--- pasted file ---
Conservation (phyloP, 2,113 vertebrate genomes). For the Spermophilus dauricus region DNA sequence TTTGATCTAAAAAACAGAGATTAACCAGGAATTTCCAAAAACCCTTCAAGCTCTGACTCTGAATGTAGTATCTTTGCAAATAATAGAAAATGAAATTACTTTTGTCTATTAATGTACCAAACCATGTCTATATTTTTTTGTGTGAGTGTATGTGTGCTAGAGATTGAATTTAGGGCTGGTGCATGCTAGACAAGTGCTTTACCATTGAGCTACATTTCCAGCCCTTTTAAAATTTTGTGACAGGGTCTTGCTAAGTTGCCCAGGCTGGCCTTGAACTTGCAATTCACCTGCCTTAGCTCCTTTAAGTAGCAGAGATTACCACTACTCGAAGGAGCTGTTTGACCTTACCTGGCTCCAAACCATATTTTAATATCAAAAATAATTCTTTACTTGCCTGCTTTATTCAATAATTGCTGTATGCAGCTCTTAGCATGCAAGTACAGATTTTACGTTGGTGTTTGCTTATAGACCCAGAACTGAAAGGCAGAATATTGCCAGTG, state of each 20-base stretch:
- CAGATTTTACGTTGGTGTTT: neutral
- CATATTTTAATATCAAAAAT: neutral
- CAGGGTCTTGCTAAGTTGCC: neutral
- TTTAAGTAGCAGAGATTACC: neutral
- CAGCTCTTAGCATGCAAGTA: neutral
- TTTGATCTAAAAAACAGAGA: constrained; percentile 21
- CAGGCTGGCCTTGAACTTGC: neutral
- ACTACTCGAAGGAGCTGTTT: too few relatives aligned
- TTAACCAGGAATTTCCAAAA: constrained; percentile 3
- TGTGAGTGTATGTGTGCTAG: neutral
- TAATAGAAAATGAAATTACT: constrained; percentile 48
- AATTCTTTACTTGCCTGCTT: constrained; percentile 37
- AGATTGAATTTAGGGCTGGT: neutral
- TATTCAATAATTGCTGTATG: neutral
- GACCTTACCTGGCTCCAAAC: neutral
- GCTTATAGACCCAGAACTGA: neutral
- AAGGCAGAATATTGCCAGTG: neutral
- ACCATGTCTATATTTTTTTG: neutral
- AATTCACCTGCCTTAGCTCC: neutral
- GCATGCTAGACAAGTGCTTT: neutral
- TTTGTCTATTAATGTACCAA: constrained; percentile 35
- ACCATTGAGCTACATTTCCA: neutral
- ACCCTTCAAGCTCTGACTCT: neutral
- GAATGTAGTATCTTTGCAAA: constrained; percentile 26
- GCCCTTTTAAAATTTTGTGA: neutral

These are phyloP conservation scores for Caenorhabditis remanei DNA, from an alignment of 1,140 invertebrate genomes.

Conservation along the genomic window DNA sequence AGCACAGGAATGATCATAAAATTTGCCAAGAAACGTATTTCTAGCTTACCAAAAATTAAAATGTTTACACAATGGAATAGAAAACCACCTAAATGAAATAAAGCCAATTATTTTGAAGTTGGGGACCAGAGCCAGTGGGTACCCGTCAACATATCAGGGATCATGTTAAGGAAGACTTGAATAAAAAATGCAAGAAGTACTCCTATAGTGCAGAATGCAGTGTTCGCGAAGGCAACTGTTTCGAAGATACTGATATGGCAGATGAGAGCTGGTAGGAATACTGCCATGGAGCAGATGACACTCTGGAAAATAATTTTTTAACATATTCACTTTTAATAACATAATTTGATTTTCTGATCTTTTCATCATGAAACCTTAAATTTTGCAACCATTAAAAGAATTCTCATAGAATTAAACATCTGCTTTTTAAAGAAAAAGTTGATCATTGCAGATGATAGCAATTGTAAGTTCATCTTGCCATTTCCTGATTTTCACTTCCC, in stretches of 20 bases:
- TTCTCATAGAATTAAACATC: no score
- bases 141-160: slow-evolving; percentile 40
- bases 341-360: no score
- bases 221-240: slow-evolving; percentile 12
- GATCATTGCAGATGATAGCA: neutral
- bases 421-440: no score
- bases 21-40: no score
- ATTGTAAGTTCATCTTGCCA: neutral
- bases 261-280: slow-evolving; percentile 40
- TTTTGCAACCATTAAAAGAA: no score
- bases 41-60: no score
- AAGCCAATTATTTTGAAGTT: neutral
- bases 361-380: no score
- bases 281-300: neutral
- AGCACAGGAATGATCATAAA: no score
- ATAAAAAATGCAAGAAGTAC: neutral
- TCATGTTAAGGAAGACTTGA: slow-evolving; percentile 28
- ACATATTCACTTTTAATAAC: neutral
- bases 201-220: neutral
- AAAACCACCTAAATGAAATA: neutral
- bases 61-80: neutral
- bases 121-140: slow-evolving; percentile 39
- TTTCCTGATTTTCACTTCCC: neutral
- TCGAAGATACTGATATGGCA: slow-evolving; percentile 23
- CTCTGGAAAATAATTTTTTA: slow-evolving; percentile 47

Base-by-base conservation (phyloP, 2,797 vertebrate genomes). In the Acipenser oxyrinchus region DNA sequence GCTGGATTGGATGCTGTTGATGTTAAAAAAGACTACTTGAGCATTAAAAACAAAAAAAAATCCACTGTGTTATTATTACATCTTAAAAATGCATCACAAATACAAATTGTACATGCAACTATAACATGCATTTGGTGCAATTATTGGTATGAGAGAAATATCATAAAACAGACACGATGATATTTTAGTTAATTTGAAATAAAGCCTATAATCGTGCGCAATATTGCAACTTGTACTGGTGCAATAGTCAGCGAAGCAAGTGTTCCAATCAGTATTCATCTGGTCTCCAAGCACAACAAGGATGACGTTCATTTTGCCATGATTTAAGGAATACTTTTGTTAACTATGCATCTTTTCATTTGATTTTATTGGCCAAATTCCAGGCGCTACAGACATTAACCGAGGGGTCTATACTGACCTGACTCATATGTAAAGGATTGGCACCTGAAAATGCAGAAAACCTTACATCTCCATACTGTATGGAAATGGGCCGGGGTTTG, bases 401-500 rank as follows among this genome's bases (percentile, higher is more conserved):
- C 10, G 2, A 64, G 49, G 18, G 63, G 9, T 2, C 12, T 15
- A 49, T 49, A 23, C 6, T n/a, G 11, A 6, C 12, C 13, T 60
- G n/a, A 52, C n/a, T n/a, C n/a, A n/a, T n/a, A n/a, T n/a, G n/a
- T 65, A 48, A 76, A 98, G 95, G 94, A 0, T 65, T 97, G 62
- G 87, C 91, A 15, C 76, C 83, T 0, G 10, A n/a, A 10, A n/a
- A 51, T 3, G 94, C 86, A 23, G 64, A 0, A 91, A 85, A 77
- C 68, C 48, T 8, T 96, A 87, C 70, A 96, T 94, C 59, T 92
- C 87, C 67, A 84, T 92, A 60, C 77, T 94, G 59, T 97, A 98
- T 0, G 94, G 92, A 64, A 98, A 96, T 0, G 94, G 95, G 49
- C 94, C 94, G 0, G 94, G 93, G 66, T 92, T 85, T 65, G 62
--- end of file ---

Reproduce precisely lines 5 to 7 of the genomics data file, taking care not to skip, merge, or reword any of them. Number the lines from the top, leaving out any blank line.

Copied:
- TTTAAGTAGCAGAGATTACC: neutral
- CAGCTCTTAGCATGCAAGTA: neutral
- TTTGATCTAAAAAACAGAGA: constrained; percentile 21